The UIDAI has taken two successive governments in India and the entire world for a ride. It identifies nothing. It is not unique. The entire UID data has never been verified and audited. The UID cannot be used for governance, financial databases or anything. It’s use is the biggest threat to national security since independence. – Anupam Saraph 2018

When I opposed Aadhaar in 2010 , I was called a BJP stooge. In 2016 I am still opposing Aadhaar for the same reasons and I am told I am a Congress die hard. No one wants to see why I oppose Aadhaar as it is too difficult. Plus Aadhaar is FREE so why not get one ? Ram Krishnaswamy

First they ignore you, then they laugh at you, then they fight you, then you win.-Mahatma Gandhi

In matters of conscience, the law of the majority has no place.Mahatma Gandhi

“The invasion of privacy is of no consequence because privacy is not a fundamental right and has no meaning under Article 21. The right to privacy is not a guaranteed under the constitution, because privacy is not a fundamental right.” Article 21 of the Indian constitution refers to the right to life and liberty -Attorney General Mukul Rohatgi

“There is merit in the complaints. You are unwittingly allowing snooping, harassment and commercial exploitation. The information about an individual obtained by the UIDAI while issuing an Aadhaar card shall not be used for any other purpose, save as above, except as may be directed by a court for the purpose of criminal investigation.”-A three judge bench headed by Justice J Chelameswar said in an interim order.

Legal scholarUsha Ramanathandescribes UID as an inverse of sunshine laws like the Right to Information. While the RTI makes the state transparent to the citizen, the UID does the inverse: it makes the citizen transparent to the state, she says.

Good idea gone bad
I have written earlier that UID/Aadhaar was a poorly designed, unreliable and expensive solution to the really good idea of providing national identification for over a billion Indians. My petition contends that UID in its current form violates the right to privacy of a citizen, guaranteed under Article 21 of the Constitution. This is because sensitive biometric and demographic information of citizens are with enrolment agencies, registrars and sub-registrars who have no legal liability for any misuse of this data. This petition has opened up the larger discussion on privacy rights for Indians. The current Article 21 interpretation by the Supreme Court was done decades ago, before the advent of internet and today’s technology and all the new privacy challenges that have arisen as a consequence.Rajeev Chandrasekhar, MP Rajya Sabha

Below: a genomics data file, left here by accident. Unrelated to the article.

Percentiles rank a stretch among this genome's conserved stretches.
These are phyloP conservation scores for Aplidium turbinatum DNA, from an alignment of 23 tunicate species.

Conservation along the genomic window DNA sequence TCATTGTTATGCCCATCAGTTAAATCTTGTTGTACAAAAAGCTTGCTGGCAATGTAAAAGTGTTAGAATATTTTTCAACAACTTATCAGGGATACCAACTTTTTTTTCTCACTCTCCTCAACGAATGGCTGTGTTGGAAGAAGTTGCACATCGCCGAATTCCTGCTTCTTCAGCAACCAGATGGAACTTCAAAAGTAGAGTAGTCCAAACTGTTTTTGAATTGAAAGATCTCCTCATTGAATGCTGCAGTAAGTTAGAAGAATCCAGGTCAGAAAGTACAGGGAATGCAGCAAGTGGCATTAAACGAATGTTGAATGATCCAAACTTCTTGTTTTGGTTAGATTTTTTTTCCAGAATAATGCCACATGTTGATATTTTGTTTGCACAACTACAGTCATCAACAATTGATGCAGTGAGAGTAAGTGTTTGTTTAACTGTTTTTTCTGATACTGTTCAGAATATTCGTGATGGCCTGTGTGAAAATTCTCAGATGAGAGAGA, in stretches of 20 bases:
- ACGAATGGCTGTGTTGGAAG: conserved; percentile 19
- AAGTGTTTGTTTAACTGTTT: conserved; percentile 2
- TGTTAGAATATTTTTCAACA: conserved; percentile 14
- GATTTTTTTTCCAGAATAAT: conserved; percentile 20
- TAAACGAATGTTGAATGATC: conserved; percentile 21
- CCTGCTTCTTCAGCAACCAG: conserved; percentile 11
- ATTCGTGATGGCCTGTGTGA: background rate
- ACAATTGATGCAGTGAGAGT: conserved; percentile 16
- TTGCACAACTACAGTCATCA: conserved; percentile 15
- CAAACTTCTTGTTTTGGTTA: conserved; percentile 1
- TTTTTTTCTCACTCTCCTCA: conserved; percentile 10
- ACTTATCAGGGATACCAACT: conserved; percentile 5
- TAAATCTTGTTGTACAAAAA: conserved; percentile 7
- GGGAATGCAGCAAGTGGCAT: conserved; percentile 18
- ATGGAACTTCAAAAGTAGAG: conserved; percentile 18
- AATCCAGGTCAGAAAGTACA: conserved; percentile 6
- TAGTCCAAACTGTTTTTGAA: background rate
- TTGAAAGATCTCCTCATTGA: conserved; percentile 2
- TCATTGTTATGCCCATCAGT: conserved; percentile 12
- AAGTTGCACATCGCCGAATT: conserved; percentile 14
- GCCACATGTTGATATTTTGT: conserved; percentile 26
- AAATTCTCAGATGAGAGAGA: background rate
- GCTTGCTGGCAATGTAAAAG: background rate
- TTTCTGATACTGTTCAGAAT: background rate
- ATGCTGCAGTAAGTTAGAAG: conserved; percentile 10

“What is Aadhaar? There is enormous confusion. That Aadhaar will identify people who are entitled for subsidy. No. Aadhaar doesn’t determine who is eligible and who isn’t,” Jairam Ramesh

But Aadhaar has been mythologised during the previous government by its creators into some technology super force that will transform governance in a miraculous manner. I even read an article recently that compared Aadhaar to some revolution and quoted a 1930s historian, Will Durant.Rajeev Chandrasekhar, Rajya Sabha MP

“I know you will say that it is not mandatory. But, it is compulsorily mandatorily voluntary,” Jairam Ramesh, Rajya Saba April 2017.

August 24, 2017: The nine-judge Constitution Bench rules that right to privacy is “intrinsic to life and liberty”and is inherently protected under the various fundamental freedoms enshrined under Part III of the Indian Constitution

"Never doubt that a small group of thoughtful, committed citizens can change the World; indeed it's the only thing that ever has"

“Arguing that you don’t care about the right to privacy because you have nothing to hide is no different than saying you don’t care about free speech because you have nothing to say.” -Edward Snowden

In the Supreme Court, Meenakshi Arora, one of the senior counsel in the case, compared it to living under a general, perpetual, nation-wide criminal warrant.

Had never thought of it that way, but living in the Aadhaar universe is like living in a prison. All of us are treated like criminals with barely any rights or recourse and gatekeepers have absolute power on you and your life.

Announcing the launch of the#BreakAadhaarChainscampaign, culminating with events in multiple cities on 12th Jan. This is the last opportunity to make your voice heard before the Supreme Court hearings start on 17th Jan 2018. In collaboration with @no2uidand@rozi_roti.